to all the operating divisions of BP across the world that we are the
preferred PR partners," explains Pizzurro. "So we would go into the
local clients' offices in various countries and introduce ourselves.
Often, they would say, 'Oh yes, we've been told we should meet up with
you. When we need some assistance you'll be the ones we call.' It would
have been helpful for us, in some cases, if they had had more direction
So although Ogilvy had already done all the pitching to the global
managers, Pizzurro's team found themselves pitching again to earn the
respect of local BP management. "It was more of a case of us persuading
them that we have expertise they can take advantage of," he says. "The
energy sector in this region isn't naturally keen to talk to the outside
world about its operations, so our mission was to get them to be more
The case of Ernst & Young
Like BP, Ernst &Young is in the midst of an identity change. After
selling its consulting business to Cap Gemini, it is refocused on its
accounting roots. The firm hired Hill & Knowlton in May 2000 (initially
for work in the US only) to promote the new E&Y as a global business.
The agency created three message points: E&Y has a superior
understanding of the rules of the new economy; it has the technical
infrastructure to provide global client service; and it is a great place
to work with the "best" people.
E&Y told H&K that its contract would extend internationally, but due to
the unique nature of E&Y's business (many of the offices are
partner-owned), the agreement would have to be adopted on an
"We have been recommended to the other E&Y offices across the world,"
explains Ann Wright, director of H&K New York's corporate practice.
"It's a much better system than when people are just told to use an
I've been in that situation, on both the client and the agency side, and
it causes problems. People in the local office have to feel like they've
This type of arrangement doesn't always involve the hassle of pitching
to a client with whom you're already supposed to have a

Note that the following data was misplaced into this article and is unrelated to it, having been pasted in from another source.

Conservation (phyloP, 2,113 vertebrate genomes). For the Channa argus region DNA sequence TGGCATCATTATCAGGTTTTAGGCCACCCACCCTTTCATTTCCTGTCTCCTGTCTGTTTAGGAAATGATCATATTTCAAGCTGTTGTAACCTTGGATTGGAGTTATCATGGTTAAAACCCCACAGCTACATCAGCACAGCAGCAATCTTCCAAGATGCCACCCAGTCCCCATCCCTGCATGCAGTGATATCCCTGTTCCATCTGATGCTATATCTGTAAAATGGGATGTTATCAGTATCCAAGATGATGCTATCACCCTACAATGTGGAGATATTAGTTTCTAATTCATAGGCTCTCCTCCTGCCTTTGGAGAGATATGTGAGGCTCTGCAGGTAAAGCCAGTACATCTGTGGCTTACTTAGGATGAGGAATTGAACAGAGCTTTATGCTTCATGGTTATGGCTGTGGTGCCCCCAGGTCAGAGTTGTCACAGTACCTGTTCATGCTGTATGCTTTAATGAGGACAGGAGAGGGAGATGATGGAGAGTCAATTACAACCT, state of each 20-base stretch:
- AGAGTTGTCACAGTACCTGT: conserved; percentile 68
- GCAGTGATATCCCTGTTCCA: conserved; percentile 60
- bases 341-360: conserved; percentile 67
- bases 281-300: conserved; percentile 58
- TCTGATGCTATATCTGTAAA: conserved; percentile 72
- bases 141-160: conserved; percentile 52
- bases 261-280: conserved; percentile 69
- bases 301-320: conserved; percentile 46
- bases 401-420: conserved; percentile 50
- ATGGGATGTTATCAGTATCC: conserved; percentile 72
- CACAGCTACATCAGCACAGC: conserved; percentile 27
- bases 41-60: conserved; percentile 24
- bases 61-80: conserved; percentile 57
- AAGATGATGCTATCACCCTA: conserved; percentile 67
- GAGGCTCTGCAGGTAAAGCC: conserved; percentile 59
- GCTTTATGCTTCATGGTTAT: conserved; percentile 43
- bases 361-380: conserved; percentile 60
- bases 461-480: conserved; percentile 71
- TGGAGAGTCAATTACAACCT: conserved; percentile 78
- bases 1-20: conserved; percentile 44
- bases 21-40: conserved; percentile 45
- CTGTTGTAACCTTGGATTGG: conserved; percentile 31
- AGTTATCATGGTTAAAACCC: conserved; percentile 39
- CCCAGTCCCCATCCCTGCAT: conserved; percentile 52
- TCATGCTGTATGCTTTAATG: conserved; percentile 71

In Sweden, says H&K Stockholm account manager Jonas Rodny, the local E&Y
client saw the advantages pretty quickly. "The director of marketing
realized it would be good to work with the agency that is handling the
business in the US. He originally thought he might hold a pitch with
other agencies, but in the end he just used us."
Wright feels H&K has achieved a good balance of global and local with
the E&Y account. The agency has set up an Extranet that provides common
PR materials to E&Y offices for the company's Entrepreneur of the Year
contest, which is in its final stages. Offices can use the local H&K
outpost, or simply use the Extranet. H&K has now established
relationships with E&Y offices in the UK, Canada, Argentina and Sweden,
and it will soon begin working with a branch in Mexico.
Although E&Y is in the early stages of moving its image to the
international stage, local offices are already planning initiatives
around H&K's message points. Rodny's team in Sweden has focused on
finding ways to portray E&Y as an attractive place to work. But in
Argentina, the concentration has been more on promoting the E&Y name,
because those offices have only been known under that name since last
year (they previously operated under the names of the partners).
The truth about global accounts is that they are as different as the
nature of the businesses themselves. The trick is to recognize to what
degree the account leans global or local, and adjust expectations
"It's like a game where you're given five cards - you have to use all
five, but you can choose which to play first," observes Pizzurro.